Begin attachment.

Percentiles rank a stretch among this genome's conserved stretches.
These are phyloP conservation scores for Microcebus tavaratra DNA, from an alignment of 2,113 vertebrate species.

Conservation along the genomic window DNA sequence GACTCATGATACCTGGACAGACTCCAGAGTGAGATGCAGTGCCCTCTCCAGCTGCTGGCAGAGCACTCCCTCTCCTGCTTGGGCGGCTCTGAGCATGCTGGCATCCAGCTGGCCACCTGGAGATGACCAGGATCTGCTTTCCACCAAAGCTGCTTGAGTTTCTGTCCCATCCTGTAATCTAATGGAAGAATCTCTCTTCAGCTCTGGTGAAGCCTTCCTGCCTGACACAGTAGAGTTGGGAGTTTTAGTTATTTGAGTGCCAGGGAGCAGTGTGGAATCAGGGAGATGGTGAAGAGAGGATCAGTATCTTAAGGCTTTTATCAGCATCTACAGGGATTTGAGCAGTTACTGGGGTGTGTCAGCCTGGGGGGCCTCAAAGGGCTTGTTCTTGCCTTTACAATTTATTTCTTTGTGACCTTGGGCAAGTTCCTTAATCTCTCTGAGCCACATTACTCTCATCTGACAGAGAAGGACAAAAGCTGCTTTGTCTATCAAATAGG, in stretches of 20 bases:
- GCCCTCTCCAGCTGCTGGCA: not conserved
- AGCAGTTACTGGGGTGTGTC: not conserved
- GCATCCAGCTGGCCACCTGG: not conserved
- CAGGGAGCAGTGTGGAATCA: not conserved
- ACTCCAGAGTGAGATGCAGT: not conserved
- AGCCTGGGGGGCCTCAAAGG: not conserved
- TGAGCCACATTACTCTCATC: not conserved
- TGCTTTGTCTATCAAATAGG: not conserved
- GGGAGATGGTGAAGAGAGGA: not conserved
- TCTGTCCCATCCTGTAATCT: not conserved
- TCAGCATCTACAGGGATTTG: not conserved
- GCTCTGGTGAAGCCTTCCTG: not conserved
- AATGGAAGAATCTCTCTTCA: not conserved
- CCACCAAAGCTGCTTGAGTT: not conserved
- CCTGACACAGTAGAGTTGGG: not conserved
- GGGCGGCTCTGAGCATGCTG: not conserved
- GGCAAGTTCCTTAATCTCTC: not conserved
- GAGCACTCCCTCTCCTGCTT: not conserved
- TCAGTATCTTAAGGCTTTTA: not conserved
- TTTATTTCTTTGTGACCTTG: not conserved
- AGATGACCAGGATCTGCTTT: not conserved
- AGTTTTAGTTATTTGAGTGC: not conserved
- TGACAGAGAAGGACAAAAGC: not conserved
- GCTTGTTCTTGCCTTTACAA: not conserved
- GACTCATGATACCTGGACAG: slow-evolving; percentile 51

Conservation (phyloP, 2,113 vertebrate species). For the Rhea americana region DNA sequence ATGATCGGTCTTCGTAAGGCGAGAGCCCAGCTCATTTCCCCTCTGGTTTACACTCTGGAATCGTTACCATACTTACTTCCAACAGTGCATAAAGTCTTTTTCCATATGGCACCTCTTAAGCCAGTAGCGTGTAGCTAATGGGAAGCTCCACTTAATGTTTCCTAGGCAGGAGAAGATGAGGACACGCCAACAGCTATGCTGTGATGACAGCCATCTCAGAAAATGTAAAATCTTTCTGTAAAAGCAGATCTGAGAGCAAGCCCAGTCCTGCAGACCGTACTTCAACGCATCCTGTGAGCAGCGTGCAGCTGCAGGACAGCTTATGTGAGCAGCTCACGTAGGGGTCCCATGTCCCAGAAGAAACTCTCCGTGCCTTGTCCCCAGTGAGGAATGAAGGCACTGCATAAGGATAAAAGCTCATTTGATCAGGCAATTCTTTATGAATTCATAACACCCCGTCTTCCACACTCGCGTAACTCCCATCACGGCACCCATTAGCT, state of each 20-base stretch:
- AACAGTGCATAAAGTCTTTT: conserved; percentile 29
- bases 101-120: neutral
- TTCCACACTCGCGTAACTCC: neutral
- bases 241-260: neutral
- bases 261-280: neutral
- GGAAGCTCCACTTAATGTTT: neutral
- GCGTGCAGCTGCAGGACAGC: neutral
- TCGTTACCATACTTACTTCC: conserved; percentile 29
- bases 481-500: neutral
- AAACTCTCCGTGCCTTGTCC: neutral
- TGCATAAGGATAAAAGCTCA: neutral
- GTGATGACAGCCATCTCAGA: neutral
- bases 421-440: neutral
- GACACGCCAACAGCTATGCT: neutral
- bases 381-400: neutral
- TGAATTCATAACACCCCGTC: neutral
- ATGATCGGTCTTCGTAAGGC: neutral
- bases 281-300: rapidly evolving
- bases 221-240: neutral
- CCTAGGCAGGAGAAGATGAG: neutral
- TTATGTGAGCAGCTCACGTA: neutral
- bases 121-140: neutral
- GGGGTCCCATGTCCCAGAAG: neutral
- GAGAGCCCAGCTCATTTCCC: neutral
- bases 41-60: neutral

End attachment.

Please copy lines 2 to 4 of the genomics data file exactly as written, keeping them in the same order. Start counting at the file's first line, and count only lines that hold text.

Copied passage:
These are phyloP conservation scores for Microcebus tavaratra DNA, from an alignment of 2,113 vertebrate species.

Conservation along the genomic window DNA sequence GACTCATGATACCTGGACAGACTCCAGAGTGAGATGCAGTGCCCTCTCCAGCTGCTGGCAGAGCACTCCCTCTCCTGCTTGGGCGGCTCTGAGCATGCTGGCATCCAGCTGGCCACCTGGAGATGACCAGGATCTGCTTTCCACCAAAGCTGCTTGAGTTTCTGTCCCATCCTGTAATCTAATGGAAGAATCTCTCTTCAGCTCTGGTGAAGCCTTCCTGCCTGACACAGTAGAGTTGGGAGTTTTAGTTATTTGAGTGCCAGGGAGCAGTGTGGAATCAGGGAGATGGTGAAGAGAGGATCAGTATCTTAAGGCTTTTATCAGCATCTACAGGGATTTGAGCAGTTACTGGGGTGTGTCAGCCTGGGGGGCCTCAAAGGGCTTGTTCTTGCCTTTACAATTTATTTCTTTGTGACCTTGGGCAAGTTCCTTAATCTCTCTGAGCCACATTACTCTCATCTGACAGAGAAGGACAAAAGCTGCTTTGTCTATCAAATAGG, in stretches of 20 bases:
- GCCCTCTCCAGCTGCTGGCA: not conserved